“Anti-modernism remains one of modernity's most significant and lasting inventions, and in Rachel Rubin's Well Met the theme finally gets its due. In the odd but telling subculture of the Renaissance Faire, Rubin finds anti-modernism intertwined with some of the most important strands of twentieth-century American culture—waning traces of vaudeville, the rise of the counterculture, shifting gender arrangements and sexual practices, a hunger for usable pasts, a rising politics of theatricality, and the culture's impressive penchant for commercialized anti-commercialism. Rubin writes with deep insight and terrific humor; and as intelligent as the book is, it also embodies a joyful appreciation for the quirky inventiveness of its protagonists. I can't wait for the movie!”
—Matthew Frye Jacobson, Yale University
“In its first decade, the Renaissance Faire unleashed a multi-colored sub-culture in direct revolt against the monochrome of postwar America. It was a home-grown explosion of fancy dress, Shakespearian improv, hand-made objects both useful and ornamental, and music ancient and obscure, much of it heard for the first time in the dusty lanes of the Faire. Rachel Rubin deftly reveals the impact the Faire has had on style, craft, performance, and pop culture over the past fifty years in a one-of-a-kind study that begins in the left-wing lanes of Laurel Canyon, continues through backstage conflicts and couplings, and concludes with the corporatized, commercialized Festivals and geeky Ren-fandom of today. Well Met is a must-read to revel in the true roots of ‘Sixties’ culture. I know. I was there.”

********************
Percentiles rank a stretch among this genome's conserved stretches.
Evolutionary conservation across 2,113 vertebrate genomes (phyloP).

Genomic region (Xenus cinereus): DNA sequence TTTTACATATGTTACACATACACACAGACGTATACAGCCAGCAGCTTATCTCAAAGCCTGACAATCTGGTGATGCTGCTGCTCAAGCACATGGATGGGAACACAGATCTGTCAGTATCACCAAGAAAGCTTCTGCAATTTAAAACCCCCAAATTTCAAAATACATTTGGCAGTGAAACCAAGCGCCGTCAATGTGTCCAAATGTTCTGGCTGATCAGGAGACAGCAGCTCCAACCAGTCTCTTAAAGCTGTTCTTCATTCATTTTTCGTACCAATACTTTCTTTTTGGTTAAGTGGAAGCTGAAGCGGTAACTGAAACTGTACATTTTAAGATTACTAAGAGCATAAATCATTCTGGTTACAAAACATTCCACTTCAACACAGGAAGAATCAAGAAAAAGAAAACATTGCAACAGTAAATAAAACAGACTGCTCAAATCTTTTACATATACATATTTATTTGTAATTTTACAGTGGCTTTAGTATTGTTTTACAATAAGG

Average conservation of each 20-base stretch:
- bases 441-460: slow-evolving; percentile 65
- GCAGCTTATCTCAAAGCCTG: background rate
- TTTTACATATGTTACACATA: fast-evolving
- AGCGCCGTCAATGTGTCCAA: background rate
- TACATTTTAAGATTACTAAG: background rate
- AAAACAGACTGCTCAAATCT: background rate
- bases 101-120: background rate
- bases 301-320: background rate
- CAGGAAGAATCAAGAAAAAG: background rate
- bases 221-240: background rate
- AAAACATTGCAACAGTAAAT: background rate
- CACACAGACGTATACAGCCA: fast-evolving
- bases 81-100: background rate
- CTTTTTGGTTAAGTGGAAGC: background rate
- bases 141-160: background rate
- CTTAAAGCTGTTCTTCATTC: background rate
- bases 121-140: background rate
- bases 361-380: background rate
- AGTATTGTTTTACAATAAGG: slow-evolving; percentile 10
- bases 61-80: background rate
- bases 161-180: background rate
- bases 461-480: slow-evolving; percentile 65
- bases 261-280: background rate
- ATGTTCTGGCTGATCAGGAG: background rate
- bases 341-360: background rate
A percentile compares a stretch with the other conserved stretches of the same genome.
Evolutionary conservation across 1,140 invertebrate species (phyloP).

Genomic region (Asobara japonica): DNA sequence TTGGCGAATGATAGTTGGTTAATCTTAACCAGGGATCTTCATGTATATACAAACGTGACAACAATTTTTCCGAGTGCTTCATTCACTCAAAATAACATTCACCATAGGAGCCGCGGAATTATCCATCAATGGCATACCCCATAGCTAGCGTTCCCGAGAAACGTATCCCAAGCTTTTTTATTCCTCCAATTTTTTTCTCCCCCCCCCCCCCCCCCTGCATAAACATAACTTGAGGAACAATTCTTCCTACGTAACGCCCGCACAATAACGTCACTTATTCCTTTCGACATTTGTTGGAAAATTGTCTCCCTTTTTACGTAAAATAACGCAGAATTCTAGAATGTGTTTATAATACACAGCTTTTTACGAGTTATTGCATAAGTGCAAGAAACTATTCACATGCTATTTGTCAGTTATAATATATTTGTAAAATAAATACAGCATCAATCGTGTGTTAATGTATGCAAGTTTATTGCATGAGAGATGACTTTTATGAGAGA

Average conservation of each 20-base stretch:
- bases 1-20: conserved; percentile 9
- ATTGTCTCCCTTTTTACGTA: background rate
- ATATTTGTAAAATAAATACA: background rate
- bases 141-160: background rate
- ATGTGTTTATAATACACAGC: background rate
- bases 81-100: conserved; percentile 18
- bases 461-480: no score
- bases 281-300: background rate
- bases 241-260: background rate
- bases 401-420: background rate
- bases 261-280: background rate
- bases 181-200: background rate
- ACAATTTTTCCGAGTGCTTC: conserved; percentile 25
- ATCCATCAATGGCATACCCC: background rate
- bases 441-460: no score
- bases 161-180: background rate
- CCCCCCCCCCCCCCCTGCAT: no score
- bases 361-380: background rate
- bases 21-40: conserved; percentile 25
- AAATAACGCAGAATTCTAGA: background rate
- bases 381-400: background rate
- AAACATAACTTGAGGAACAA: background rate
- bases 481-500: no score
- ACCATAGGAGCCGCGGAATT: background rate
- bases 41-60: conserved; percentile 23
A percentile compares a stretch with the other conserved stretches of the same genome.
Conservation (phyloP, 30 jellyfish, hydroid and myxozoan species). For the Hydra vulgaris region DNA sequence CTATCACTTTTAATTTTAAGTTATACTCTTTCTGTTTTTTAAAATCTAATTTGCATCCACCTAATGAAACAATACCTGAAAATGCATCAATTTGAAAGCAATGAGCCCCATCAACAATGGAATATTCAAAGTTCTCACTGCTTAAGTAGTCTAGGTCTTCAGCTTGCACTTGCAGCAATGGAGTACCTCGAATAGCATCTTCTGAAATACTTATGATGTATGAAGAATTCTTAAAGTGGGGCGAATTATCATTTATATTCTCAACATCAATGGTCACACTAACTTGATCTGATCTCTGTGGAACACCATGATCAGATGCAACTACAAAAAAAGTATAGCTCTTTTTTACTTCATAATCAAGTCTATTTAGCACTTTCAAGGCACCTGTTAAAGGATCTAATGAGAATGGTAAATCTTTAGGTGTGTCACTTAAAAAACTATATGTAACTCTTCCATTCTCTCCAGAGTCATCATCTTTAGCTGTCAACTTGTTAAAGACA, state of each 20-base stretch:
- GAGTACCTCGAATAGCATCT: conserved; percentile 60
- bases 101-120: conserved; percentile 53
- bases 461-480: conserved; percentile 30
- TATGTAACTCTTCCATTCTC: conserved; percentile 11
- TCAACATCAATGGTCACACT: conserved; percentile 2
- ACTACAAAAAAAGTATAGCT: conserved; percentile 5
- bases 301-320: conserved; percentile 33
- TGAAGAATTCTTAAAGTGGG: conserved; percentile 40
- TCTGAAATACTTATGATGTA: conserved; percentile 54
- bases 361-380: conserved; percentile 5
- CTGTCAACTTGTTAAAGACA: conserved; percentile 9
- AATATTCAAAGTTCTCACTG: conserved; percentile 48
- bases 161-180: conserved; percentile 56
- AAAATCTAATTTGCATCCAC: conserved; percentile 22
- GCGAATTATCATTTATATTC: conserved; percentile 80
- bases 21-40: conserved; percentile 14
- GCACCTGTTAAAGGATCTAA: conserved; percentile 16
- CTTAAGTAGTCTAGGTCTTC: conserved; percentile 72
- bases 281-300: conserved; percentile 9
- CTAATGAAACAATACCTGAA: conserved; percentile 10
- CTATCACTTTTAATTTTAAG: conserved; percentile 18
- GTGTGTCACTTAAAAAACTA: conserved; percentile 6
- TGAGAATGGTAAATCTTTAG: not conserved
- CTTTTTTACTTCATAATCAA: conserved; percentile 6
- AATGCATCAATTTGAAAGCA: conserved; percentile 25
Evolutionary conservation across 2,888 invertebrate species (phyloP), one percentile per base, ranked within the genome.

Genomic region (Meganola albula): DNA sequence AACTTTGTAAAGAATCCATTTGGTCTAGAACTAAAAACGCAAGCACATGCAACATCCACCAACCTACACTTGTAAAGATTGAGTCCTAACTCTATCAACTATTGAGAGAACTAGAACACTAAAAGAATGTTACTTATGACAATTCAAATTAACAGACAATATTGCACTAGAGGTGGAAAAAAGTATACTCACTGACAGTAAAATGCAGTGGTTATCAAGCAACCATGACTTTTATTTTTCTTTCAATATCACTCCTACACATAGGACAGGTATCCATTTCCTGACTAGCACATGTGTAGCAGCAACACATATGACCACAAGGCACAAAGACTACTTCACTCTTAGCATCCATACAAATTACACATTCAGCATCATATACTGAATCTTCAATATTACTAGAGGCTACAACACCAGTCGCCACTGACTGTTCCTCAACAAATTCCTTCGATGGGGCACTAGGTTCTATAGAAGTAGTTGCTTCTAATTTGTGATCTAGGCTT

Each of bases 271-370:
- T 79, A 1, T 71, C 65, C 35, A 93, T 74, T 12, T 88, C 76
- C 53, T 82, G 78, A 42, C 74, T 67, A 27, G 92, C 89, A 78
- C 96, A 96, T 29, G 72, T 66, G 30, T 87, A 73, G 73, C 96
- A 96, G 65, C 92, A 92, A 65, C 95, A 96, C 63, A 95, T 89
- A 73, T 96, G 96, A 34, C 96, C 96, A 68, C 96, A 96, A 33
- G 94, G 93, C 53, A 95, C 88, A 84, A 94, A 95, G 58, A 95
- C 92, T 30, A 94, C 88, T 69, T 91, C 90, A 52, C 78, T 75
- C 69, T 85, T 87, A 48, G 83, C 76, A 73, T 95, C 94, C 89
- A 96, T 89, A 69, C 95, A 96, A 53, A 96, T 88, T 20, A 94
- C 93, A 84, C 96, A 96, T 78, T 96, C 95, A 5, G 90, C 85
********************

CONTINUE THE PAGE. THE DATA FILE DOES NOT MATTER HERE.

—David Ossman, member of the Firesign Theatre
"A must read for anyone interested in a nonstereotypical view of the faire, its adherents, and why it retains its appeal decades after its inception."
"Fascinating [and] forthcoming."
—San Francisco Bay Guardian
"Rubin's book is a trailblazer."
—Colorado Springs Independent
"[C]areful, informative, and thought-provoking . . . Well Met is packed with welcome detours into fascinating historical byways."
"The strength of Rachel Lee Rubin's book is that she understands and celebrates this–the point of Renaissance fairs is that a lot of people find pleasure in them."
"Rubin wins over readers . . . she argues compellingly."
"Fascinating account of the evolution of a US institution."
“Academic but pleasingly readable.”
—Ander Monson, LA Review of Books
"Rubin effectively probes how the [Renaissance] fairs exemplify familiar aspects of the American counterculture. She also seeks to illuminate how they are important not only as a forgotten aspect of a completed history but also as vibrant contemporary affairs . . . . They are, for Rubin, spaces of continued counter-cultural activity that, through constant renegotiations of the past, invoke visions of future potential renaissances for a United States stuck in the dark ages."
—Michael J. Kramer, Journal of American History
“[T]he depth of her research, particularly from a historical perspective, is impressive, and the work will be a valuable resource for anyone doing research on Renaissance faires. Non-scholar fans of Renaissance faires will probably find it interesting as well, and appreciate finding a scholarly work that is not overly critical.”
—Journal of Folklore Research
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